Thursday, July 12, 2012

Distant Healing of Surgical Wounds


Marilyn Schlitz, Harriet W. Hopf, Loren Eskenazi, Cassandra Vieten, and Dean Radin, 
Explore, 2012; 8: 223-230

Background: Distant healing intention (DHI) is one of the most common complementary and alternative medicine (CAM) healing modalities, but clinical trials to date have provided ambivalent support for its efficacy. One possible reason is that DHI effects may involve variables that are sensitive to unknown, uncontrolled, or uncontrollable factors.

Objective: To examine 2 of those potential variables— expectation and belief—we explored the effects of DHI on objective and psychosocial measures associated with surgical wounds in 72 women undergoing plastic surgery.

Design: Participants were randomly assigned to 1 of 3 groups: blinded and receiving DHI (DH), blinded and not receiving DHI (control), and knowing that they were receiving DHI (expectancy). Outcome measures included collagen deposition in a surrogate wound and several self-report measures. DHI was provided by experienced distant healers. 

No differences in the main measures were observed across the three groups. Participants’ previous belief in the efficacy of DHI was negatively correlated with the status of their mental health at the end of the study (P = .04, 2-tailed), and healers’ perceptions of the quality of their  subjective “contact” with the participants were negatively correlated both with change in mood (P = .001) and with collagen deposition (P = .04). A post-hoc analysis found that among participants assigned to receive DHI under blinded conditions, those undergoing reconstructive surgery after breast cancer treatment reported significantly better change in mood than those who were undergoing purely elective cosmetic surgery (P = .004).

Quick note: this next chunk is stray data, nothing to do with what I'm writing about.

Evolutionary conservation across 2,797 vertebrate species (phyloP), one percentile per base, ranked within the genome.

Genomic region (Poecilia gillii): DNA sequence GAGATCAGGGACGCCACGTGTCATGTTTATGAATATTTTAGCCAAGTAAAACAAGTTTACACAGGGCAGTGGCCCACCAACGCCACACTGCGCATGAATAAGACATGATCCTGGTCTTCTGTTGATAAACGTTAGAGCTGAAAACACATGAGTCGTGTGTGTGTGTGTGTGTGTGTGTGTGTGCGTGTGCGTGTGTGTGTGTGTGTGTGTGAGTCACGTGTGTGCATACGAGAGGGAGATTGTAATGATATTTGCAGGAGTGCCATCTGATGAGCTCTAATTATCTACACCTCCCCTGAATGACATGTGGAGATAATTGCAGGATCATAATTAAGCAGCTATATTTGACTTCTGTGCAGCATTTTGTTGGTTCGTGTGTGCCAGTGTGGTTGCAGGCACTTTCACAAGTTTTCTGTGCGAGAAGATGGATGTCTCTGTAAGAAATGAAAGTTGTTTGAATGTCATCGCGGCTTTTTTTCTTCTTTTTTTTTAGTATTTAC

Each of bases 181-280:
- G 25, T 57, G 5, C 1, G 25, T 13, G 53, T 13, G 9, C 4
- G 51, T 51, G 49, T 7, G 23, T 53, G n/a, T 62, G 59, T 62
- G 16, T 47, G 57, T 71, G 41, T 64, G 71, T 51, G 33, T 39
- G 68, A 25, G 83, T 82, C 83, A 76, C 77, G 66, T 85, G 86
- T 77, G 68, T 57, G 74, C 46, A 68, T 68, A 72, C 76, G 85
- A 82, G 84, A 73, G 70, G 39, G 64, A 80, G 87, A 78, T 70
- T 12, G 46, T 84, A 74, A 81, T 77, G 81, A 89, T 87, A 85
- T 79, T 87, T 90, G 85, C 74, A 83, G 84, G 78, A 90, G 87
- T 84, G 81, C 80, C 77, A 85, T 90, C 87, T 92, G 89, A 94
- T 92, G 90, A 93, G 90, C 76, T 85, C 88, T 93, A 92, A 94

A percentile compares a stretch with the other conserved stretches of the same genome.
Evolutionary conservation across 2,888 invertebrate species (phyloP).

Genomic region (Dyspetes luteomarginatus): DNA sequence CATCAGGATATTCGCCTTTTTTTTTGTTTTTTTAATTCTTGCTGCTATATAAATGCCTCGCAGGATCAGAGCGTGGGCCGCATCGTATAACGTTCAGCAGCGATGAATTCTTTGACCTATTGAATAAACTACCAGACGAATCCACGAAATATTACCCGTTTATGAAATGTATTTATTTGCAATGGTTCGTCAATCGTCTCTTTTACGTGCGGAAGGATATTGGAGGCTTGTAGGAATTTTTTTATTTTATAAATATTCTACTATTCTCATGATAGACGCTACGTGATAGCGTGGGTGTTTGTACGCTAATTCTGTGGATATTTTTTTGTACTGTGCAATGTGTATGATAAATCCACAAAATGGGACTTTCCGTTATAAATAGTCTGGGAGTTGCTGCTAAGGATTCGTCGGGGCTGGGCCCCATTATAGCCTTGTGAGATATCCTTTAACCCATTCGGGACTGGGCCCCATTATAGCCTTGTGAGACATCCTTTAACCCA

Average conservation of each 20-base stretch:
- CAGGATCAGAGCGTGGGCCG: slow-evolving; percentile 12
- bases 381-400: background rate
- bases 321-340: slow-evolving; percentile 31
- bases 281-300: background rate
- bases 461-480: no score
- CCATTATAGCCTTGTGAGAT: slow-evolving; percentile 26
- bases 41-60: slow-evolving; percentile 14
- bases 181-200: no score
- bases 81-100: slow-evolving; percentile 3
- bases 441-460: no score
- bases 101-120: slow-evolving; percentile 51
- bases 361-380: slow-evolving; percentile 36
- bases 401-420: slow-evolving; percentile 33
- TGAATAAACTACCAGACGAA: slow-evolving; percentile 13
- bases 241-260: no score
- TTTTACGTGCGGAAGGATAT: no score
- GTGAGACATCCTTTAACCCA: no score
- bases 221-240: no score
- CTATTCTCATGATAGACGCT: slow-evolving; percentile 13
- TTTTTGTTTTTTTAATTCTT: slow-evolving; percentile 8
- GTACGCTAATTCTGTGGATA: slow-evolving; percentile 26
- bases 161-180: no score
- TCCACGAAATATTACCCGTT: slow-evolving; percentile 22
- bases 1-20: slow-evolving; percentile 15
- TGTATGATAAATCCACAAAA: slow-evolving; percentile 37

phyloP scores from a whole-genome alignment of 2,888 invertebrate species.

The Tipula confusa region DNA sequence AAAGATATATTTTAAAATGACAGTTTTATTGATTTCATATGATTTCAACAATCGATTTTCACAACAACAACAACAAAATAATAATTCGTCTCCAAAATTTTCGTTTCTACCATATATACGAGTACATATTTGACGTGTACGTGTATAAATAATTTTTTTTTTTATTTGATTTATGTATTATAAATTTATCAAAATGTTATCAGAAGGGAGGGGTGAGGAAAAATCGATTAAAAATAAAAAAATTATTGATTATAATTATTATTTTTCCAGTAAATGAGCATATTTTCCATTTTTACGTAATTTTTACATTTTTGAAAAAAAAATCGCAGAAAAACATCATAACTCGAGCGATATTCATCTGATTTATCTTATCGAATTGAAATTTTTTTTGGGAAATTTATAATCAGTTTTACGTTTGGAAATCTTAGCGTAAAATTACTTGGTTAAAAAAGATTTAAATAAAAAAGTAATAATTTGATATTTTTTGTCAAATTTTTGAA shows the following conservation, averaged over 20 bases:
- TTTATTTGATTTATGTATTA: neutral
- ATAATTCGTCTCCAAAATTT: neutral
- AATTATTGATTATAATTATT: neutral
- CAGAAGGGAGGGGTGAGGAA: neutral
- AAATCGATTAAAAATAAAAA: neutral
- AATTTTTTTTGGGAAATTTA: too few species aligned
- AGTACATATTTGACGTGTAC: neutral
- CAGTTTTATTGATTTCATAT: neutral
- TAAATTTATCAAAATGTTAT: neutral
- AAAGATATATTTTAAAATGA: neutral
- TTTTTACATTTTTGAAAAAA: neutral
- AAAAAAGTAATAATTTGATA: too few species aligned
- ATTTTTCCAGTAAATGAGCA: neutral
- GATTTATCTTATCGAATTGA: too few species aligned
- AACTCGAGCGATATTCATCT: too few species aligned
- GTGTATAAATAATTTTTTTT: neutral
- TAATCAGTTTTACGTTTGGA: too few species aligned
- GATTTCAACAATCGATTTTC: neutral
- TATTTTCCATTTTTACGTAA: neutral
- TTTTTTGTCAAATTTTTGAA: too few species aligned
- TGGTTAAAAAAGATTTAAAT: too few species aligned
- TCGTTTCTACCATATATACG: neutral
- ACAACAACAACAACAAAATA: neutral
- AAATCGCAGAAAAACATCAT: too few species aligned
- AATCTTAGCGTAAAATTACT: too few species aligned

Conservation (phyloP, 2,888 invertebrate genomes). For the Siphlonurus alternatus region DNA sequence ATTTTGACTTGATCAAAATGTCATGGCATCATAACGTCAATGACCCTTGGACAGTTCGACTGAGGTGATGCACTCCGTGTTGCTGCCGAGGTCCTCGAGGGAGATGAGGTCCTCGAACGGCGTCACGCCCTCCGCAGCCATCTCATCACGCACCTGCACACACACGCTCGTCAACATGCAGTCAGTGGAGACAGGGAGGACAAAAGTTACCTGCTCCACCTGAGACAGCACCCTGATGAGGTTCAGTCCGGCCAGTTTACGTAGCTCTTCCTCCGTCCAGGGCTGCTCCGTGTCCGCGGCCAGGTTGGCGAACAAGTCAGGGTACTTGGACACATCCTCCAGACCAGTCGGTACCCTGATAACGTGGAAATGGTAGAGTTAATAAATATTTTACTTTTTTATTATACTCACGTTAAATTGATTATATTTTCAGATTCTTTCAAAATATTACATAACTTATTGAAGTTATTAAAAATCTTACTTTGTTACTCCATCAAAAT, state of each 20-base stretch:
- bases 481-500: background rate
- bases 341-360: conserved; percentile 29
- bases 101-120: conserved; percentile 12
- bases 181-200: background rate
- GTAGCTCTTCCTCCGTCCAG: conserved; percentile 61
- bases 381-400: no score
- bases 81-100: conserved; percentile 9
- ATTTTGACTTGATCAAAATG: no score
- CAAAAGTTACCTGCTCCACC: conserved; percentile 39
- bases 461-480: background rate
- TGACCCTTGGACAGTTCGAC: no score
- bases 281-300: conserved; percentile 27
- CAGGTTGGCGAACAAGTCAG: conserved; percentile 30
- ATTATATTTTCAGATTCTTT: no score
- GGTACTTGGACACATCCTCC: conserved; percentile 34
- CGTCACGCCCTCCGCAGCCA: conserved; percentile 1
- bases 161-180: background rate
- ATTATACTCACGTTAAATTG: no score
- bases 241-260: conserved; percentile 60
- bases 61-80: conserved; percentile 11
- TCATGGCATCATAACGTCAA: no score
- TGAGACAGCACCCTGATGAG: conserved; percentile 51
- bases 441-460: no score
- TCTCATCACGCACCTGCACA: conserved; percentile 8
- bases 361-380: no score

Conclusion: If future DHI experiments confirm the post-hoc observations, then some of the ambiguity observed in earlier DHI studies may be attributable to interactions among participants’ and healers’ beliefs, their expectations, and their motivations.

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Note: The first line in the Results paragraph above appears in the printed article as the last line in the Design paragraph. That line should be as shown here given that it is reporting results.  

Wednesday, July 04, 2012

One more time

Okay already! Enough with the god particle! (For those of you who aren't movie fans, this photo is from a famous scene in the movie Pulp Fiction.)

The combined 4.9 sigma result reported for the Higgs boson is hailed as a stunning achievement that took trillions of recorded events, billions of dollars, and thousands of scientists.

By contrast, several classes of combined psi effects already provide empirical results that are much, much greater than 5 sigma, with hardly any funding and a few handfuls of scientists working the problem.

Some future day when physical theories tackle the mysterious boundary between objective and subjective realities, they'll start to predict psi effects (I believe that day is inevitable). When that happens psi data will suddenly make sense. Then I'll have to change the image caption to "Say psi particle one more goddamn time."